On Thursday of last week, Walmart’s announcement of its enhanced commitment to sustainable agriculture raised some eyebrows, mostly from the skeptics.  But as long ago as 2007 Michael Strong posited that Walmart’s decisions regarding the broader global community could have significantly more lasting impact than its detractors care to admit.  With the largest retail global reach on the planet, and incentives to executives to follow the sustainability mantra, Walmart could conceivably alter the prospects of thousands of family farms around the world.  And this decision comes from the top, just like its promise in 2005  to 1. To be supplied 100 percent by renewable energy, 2. To create zero waste,  and 3. To sell products that sustain our resources and environment.

Are they there yet? No.  Are they continually defying expectation and making changes that have unmeasurable ripple effect? Yes.  And it’s all been driven from the top, starting with an epiphany the CEO of Walmart had on a trip overseas.   They have been on a march to impact ever since.

Sometimes it takes a visionary or risk-taking leader to move an organization, or a society, forward.  And equally, those in power who fail to take action and “make change happen” are destined to be remembered for their weakness and inaction.

Urban Agriculture Challenge: Communities Helping Themselves (With Delicious Results!)


Originally posted on Pulling for the Underdog on the Huffington Post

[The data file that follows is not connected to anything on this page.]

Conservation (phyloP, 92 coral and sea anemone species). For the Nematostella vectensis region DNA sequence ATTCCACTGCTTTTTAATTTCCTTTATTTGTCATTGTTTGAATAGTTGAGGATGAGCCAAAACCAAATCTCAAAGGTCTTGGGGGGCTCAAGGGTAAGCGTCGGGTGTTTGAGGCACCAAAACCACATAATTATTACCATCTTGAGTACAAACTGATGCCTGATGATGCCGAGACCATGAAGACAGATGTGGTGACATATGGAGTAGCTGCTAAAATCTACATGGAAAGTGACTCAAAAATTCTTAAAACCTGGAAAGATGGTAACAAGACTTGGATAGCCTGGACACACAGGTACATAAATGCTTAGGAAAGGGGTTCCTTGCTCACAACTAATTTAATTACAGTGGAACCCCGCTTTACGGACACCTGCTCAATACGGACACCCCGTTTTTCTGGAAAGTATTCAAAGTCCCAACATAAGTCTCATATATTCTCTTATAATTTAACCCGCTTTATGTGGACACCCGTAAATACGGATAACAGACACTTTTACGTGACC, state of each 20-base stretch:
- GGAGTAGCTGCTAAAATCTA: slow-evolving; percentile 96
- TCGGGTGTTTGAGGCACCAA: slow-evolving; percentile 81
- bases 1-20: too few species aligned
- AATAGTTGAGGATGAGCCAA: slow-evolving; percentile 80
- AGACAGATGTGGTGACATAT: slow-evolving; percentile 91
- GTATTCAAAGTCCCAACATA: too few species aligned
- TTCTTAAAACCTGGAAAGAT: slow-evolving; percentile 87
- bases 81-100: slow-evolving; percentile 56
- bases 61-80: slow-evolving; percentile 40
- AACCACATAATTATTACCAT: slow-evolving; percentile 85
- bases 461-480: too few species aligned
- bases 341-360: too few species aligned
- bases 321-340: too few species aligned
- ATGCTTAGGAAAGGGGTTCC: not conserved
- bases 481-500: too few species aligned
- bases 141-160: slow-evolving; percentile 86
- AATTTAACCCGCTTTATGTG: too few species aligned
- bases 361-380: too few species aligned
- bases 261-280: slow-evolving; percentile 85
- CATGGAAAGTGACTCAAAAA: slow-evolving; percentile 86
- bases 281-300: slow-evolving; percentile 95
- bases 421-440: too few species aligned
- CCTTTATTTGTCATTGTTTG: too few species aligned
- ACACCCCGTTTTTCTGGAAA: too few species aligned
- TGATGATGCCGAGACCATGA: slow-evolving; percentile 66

GlobalGiving nurtures bottom-up, community-based solutions to pressing social problems. We believe in the power of small over large, local over centrally planned and grassroots over top-down. This is why we jumped at the chance to partner with Bonterra Vineyards and Growing Power to support urban agriculture.

Urban farms help low-income communities access fresh food, generate employment, enhance food security, and improve quality of life. Rather than relying on fast food chains or large supermarkets, urban residents with access to a local farm can eat fresh fruits and vegetables grown right in their communities.

I grew up in Kentucky. It’s a great state. But parts of Louisville have been labeled “food deserts” due to the lack of accessibility to fresh food. Through its urban farms, Breaking New Grounds not only brings fresh produce to these underserved neighborhoods, but also provides agricultural training to local residents, and creates new, environmentally-friendly jobs.

In Denver, while fresh food is available in summer, winter months often mean relying on food grown and processed thousands of miles away. Feed Denver catalyzes urban farms that can be operated year-round, giving urban dwellers access to high-quality food from January through December.

Until October 7, these urban agriculture programs — and several others — are participating in an online fundraising challenge on GlobalGiving, with the chance to win up to $20,000 in contributions provided by Bonterra Vineyards.

To further highlight the power of communities working towards a common goal, the Bonterra-Growing Power-GlobalGiving challenge features a collective group incentive. If each participant raises at least $2,000 from 25 or more unique donors, all will receive a $1,100 bonus from Bonterra Vineyards. As on a community farm, each participant’s individual effort will contribute to the larger good. I like the taste of that!